Thursday, June 4, 2020
Wow. Such a powerful message for me and those like me.
Cis-gender women and transgender women are both female, but our life experiences differ radically. Cis-women take their gender for granted; being female to them is like breathing air, normal and unquestioned. In sharp contrast, trans-women worry deeply about "proving" our stated gender. We often feel like we have to be hyper-feminine and stereotypical in our presentation to establish a right to female-hood. We're anxious about being accused of being insufficiently feminine and, thus, not genuinely female. But, as you certainly know, all women are women no matter how feminine or unfeminine they are. A masculine woman is still a woman and every person has the right to choose where they exist on the spectrum of masculinity/femininity.
Having the freedom to make that choice without having your gender-identity challenged is vital. One can't live in fear of the judgment of others. And, honestly, our gender is what it is, independent of the opinions of strangers. Their view is based solely on the superficial criteria of physical appearance.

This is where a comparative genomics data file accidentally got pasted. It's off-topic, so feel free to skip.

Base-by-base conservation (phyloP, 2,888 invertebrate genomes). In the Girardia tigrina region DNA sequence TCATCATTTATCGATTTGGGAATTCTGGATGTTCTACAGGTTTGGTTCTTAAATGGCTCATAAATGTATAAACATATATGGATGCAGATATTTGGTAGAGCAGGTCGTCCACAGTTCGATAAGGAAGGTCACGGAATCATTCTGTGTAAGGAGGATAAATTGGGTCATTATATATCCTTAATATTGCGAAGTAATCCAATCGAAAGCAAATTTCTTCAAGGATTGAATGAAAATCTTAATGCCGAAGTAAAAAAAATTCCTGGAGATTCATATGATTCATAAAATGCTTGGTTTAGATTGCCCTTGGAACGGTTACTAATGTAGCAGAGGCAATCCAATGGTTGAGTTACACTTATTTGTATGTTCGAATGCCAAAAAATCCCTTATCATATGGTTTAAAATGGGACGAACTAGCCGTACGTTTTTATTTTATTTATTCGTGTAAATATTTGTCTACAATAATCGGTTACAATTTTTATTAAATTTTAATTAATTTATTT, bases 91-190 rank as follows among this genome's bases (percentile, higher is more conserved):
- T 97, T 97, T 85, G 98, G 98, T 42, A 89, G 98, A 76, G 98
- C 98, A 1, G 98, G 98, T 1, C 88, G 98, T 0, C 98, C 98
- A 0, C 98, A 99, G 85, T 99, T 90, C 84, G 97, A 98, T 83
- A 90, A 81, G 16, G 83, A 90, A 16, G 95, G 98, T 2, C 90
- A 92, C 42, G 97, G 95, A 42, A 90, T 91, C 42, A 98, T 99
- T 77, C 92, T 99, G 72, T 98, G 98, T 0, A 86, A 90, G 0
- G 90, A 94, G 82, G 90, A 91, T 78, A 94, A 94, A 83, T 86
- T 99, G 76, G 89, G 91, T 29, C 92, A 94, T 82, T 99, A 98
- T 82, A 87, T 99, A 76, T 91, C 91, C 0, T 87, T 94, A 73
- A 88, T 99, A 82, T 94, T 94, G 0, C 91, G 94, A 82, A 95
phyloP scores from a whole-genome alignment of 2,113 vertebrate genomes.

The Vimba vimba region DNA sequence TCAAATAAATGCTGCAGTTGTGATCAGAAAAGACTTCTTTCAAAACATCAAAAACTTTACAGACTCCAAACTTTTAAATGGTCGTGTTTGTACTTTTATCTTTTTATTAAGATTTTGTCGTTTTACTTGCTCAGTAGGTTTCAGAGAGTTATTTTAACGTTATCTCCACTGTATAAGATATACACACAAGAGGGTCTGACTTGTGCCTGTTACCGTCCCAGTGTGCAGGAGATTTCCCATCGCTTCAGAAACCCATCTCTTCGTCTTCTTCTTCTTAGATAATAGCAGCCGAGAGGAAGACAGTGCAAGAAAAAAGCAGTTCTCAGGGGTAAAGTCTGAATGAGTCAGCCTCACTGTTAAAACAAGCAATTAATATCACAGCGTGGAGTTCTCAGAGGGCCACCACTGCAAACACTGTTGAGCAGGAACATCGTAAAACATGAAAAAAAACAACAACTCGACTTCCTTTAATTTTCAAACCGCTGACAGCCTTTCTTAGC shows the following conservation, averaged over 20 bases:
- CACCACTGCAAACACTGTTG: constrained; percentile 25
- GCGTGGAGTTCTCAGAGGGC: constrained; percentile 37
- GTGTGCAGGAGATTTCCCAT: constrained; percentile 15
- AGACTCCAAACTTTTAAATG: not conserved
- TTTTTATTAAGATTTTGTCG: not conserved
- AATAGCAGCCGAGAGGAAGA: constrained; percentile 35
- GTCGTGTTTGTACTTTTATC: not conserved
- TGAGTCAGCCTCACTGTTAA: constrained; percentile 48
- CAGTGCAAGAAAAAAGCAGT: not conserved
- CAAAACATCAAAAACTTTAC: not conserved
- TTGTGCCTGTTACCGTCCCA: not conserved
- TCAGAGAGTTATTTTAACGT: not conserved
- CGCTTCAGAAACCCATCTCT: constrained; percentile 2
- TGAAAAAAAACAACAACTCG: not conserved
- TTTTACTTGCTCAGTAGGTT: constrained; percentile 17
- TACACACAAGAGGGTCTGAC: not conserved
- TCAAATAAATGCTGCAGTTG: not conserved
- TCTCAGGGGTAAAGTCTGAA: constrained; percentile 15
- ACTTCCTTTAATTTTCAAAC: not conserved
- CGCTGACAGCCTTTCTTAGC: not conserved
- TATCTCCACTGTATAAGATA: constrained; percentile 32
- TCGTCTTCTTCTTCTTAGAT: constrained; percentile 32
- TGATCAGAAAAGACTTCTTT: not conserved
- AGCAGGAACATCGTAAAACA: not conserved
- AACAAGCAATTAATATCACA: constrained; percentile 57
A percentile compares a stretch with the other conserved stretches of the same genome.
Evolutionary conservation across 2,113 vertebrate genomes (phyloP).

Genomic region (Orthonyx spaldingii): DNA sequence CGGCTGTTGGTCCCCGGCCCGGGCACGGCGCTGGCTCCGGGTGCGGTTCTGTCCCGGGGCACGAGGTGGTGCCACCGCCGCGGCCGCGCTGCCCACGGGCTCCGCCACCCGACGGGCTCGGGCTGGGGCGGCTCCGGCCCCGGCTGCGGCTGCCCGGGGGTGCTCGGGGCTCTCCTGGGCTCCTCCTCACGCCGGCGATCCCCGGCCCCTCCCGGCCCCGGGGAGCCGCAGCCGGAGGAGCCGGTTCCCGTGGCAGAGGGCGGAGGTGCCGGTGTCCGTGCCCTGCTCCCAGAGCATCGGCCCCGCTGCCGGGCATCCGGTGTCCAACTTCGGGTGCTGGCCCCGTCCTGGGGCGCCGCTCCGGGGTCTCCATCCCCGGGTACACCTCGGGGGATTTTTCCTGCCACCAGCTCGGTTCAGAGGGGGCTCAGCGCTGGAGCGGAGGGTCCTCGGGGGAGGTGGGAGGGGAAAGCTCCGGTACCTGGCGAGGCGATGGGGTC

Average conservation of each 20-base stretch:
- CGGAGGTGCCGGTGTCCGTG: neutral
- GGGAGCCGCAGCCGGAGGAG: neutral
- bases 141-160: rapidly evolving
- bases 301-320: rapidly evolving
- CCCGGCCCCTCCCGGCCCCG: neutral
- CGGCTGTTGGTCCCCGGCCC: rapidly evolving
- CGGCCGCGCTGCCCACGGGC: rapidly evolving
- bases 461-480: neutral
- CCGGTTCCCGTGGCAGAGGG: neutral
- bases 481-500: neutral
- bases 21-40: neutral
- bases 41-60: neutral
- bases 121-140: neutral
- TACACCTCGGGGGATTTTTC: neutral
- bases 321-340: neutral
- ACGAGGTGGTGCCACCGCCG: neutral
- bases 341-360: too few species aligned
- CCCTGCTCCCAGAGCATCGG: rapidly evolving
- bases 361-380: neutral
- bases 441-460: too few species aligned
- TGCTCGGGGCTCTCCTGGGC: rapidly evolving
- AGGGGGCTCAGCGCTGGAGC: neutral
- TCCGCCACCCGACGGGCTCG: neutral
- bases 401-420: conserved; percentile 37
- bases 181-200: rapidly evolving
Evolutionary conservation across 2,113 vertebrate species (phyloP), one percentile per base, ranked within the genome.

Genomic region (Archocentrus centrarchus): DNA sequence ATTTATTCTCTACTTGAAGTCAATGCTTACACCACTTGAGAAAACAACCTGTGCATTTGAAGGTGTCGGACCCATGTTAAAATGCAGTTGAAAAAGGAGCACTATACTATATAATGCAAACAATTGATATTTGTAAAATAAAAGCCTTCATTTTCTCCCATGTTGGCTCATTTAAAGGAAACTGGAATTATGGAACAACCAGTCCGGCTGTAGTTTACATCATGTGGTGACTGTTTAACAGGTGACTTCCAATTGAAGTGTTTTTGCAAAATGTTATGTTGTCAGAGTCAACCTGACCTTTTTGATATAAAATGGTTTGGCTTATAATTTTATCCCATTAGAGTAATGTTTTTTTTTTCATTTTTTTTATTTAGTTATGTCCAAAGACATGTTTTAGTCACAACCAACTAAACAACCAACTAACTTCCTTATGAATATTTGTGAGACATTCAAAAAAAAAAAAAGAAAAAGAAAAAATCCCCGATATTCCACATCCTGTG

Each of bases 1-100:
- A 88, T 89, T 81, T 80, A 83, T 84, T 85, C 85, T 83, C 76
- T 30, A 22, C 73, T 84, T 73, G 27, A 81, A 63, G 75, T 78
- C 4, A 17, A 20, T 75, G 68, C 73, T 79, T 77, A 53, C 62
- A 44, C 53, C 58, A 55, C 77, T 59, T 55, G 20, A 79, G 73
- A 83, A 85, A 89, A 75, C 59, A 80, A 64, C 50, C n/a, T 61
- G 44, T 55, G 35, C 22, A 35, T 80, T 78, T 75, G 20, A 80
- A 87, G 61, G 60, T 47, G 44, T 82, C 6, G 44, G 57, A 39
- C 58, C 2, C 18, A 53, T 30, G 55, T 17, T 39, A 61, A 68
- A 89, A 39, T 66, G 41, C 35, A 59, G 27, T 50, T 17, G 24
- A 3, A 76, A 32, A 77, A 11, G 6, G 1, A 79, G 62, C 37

op-ed written by a woman who transitioned twenty years ago. She wrote some things that resonated with me. Like this...
"When I began transitioning, I perceived the reality of womanhood only from outside and felt the need to embody an idealized femininity to feel like a woman among women. But over time, I’ve come to realize that every woman — whether transgender or cisgender — evolves a unique perception of herself, one that need not conform to any specific model of what a woman should be. Whether I grow my hair or cut it short, wear makeup every day or none at all, it would be an expression of the specific woman I am at that point in time. Making those judgments for myself is at the core of why I transitioned to be a woman in the first place: to express my gender how I want to, regardless of society’s expectations."
Looking into a mirror, she makes the point with her final line -- "I was a woman no matter how I looked or acted, because as long as gender matters to the world, I will always be a woman to myself."
Yup. And when it comes to appearing in public, "there's no wrong way to be a woman."